About The Two-Body Problem
I kept turning the pages, savoring the dialogue and the story and the sunny south of France. It’s something irresistible, as hot as it is smart, a trip to a place where art and math meet dreams and desire. Though comparing it to anything else seems almost ludicrous, consider My Dinner with Andre, but with sex, jokes, hot women, and math. Or Swingers with triple the IQ.
—Steven Strogatz: Professor of Applied Mathematics, Cornell University, author of The Calculus of Friendship, contributor to the Opinionator Blog
of The New York Times.
It’s fun to pick up a book so full of such simple and complex pleasures: beautiful, young, friendly women and sunny, sandy, French beach life; mathematics made easy with enjoyable elucidation, yet our Puritanical demons can happily exult in the final, agonizing pain of the just deserts served at the unsettling conclusion of this brilliant little masterpiece.
—Les Blank: Director, Burden of Dreams; Werner Herzog Eats His Shoe.
Original, probing, and funny, taking us through a symmetry of breasts, the sex of numbers 2 and 3, and a "splendid isolation of work" competing with love, marriage, and cell phones.
—Ella Thorp Ellis: Author, The Year of My Indian Prince.
The Two-Body Problem is a delicious mix of sensuality, farce and metaphysical mathematics. And yes, that's as rare as it sounds.
Humanizing math may be the job of teachers, but making it seductive
is the province of artists.
—Ira Hauptman: Professor, Department of Drama, Theatre and Dance, Queens College, and playwright Partition and Starry Messenger.
The Two-Body Problem is an adventurous movie romp set on the beaches of the South of France. Sexuality, the craft of Writing, and the mysteries of Mathematics – all strangely converge to make a smart and sexy movie, with unpredictable characters that you’ve never ever seen before in any film.
—Robert Zagone: Director, Read you Like a Book.
Very amusing. Comedy turns to tragedy when Art triumphs and Mathematics fails, but we can't always insist on a happy ending.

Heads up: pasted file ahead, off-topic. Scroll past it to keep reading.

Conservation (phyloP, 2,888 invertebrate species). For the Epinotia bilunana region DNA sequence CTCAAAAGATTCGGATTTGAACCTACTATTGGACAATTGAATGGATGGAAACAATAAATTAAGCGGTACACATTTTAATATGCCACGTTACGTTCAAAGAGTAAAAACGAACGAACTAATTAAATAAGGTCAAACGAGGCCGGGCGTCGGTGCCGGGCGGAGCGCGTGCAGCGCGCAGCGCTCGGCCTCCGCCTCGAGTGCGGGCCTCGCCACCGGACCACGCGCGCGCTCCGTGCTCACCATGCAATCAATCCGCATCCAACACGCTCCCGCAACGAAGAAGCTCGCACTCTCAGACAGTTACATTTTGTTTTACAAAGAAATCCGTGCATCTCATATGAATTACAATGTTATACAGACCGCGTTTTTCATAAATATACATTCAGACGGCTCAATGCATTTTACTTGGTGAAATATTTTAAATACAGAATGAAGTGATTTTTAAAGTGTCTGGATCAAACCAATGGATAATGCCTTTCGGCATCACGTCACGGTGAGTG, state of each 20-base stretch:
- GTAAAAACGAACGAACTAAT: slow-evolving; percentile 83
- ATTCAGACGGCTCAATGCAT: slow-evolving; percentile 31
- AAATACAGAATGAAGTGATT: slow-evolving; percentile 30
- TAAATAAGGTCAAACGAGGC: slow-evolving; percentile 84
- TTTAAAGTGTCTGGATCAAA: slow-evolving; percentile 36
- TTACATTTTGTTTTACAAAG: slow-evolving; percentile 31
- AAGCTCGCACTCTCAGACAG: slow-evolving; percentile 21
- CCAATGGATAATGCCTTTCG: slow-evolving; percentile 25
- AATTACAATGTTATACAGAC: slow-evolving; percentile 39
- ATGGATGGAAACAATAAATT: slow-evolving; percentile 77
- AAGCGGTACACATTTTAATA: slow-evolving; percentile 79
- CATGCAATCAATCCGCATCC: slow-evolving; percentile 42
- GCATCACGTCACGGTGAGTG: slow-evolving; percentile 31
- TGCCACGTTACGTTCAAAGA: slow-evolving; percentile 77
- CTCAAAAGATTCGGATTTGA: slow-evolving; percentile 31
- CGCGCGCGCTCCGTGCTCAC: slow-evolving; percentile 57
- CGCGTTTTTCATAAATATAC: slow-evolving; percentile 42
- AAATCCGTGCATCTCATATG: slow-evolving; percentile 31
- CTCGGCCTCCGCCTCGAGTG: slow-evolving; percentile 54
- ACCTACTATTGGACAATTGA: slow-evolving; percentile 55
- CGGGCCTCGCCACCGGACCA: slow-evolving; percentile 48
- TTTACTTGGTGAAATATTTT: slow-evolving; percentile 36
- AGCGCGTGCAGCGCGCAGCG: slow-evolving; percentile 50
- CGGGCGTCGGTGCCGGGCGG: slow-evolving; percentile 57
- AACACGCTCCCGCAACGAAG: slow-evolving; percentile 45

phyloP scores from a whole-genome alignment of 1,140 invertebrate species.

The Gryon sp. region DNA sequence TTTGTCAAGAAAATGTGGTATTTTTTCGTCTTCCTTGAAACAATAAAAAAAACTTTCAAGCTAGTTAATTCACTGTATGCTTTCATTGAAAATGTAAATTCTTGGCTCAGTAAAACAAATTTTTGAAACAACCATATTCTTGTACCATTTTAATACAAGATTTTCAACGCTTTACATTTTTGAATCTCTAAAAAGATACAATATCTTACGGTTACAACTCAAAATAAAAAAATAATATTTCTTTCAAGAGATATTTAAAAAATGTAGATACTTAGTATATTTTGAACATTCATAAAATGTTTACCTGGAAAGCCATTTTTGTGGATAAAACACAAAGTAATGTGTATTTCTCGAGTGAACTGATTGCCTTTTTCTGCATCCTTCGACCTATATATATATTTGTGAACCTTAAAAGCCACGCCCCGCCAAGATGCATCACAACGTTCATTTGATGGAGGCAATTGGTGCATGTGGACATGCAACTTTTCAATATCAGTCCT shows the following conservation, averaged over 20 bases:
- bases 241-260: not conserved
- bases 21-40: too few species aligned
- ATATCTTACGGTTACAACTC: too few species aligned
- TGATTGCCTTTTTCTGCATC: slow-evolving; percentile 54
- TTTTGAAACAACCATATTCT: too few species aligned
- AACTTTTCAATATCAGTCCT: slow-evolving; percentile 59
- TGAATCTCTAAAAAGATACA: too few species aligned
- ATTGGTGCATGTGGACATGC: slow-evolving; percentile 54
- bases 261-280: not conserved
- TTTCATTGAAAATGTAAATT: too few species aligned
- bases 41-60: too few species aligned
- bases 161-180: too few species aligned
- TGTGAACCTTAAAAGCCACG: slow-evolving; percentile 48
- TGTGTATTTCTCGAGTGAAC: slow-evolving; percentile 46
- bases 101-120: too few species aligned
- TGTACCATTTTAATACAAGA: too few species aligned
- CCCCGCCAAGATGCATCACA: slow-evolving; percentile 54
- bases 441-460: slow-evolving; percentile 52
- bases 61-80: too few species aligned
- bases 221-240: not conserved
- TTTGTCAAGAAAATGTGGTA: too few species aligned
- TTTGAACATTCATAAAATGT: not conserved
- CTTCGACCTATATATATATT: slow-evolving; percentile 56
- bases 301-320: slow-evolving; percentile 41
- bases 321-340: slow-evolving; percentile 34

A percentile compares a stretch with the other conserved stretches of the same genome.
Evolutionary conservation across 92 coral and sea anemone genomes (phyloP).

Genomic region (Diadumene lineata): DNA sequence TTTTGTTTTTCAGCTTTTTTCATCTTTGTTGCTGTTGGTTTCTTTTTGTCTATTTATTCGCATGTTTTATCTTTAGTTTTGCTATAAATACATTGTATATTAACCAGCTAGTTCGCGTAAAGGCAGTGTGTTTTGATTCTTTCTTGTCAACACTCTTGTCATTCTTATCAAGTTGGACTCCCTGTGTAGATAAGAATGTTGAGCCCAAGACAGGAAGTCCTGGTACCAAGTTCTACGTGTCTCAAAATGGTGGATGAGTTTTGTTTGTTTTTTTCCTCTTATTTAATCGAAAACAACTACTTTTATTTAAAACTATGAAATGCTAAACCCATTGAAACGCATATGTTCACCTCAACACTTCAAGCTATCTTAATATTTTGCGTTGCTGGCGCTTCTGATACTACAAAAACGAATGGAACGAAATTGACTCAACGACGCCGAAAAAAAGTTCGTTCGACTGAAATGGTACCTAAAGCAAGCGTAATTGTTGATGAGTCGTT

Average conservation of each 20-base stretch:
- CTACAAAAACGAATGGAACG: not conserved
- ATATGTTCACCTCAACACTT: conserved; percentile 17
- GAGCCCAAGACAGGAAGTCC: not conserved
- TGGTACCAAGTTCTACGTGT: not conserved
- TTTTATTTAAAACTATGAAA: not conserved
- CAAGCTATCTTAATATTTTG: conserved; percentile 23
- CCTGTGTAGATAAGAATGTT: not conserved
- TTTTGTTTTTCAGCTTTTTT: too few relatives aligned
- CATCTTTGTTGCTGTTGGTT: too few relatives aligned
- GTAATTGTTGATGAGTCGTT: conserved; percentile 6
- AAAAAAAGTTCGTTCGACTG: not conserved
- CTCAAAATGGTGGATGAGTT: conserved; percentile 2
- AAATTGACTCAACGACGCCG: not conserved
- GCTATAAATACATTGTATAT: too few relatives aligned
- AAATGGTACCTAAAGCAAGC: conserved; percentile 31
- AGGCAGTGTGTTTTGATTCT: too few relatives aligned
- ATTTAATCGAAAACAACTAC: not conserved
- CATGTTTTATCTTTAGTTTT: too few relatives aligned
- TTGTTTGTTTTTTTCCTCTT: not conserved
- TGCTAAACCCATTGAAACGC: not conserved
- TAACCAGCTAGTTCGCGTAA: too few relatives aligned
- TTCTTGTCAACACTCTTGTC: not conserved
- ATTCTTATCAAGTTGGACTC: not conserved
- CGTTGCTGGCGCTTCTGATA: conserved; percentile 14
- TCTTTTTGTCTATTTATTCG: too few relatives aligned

—Andrew M. Lewis: Chair, Department of Mathematics,
Virginia Commonwealth University.
In The Two-Body Problem Thomas Farber and Edward Frenkel have created a mesmerizing story about a writer and a mathematician as they examine their lives, their passionate dedication to their respective careers, and their equally passionate desire to find a woman (women?) who can fulfill that other non-professional need. This is certainly worth reading—and seeing!
—Barbara Oliver: Director/Actor, Founding Artistic Director,
Aurora Theatre Company.
The script of Farber and Frenkel is first of all a good story about beautiful young people on a beach. At the same time, it has an interesting and original subtext: Mathematicians often have a direct, almost physical experience of the beauty of deep mathematics. Alas, most people don’t have the preparation to share this, and many are put off math early in their lives. Since one of the young people on the beach is a mathematician able to talk in a charming way about math, the script is able to make a connection between physical and mathematical beauty that should help non-mathematicians understand, and perhaps even share some of the mathematician’s pleasure.
—David Eisenbud: Professor of Mathematics, University of California,
Berkeley; former President of the American Mathematical Society.
The Two-Body Problem is incredibly well written, engaging, and relatable—and the drama really kicks in in the third act, when a former girlfriend arrives on the warpath!This thoughtful exploration of the ups and downs of relationships between both lovers and friends is reminiscent of Sideways, but set against the beautiful backdrop of the beaches of Southern France.
—Jon Silk: Vice President of Production, Lin Pictures.
What really impresses me is how naturally the authors manage to integrate genuine mathematics with the development of the plot. Judging by the screenplay, the authors have set out to write a film of ideas, rather than a film of action. What makes the script so original is that the ideas are mathematical, and they are authentic ideas, beautifully and clearly presented. The contrast with the brief and superficial allusions to game theory in the film A Beautiful Mind, not to mention the endless cinematic references to the "butterfly effect", could not be more refreshing.
—Michael Harris: Professor of Mathematics, Université Paris Diderot.
The Two-Body Problem—playing against the stereotype of the cloistered,
awkward scientist--centers on a mathematician/playboy as comfortable
with a pick-up line as with the number line."
—Jordan Ellenberg: Professor of Mathematics, University of Wisconsin;
author, The Grasshopper King; columnist, Slate Magazine.
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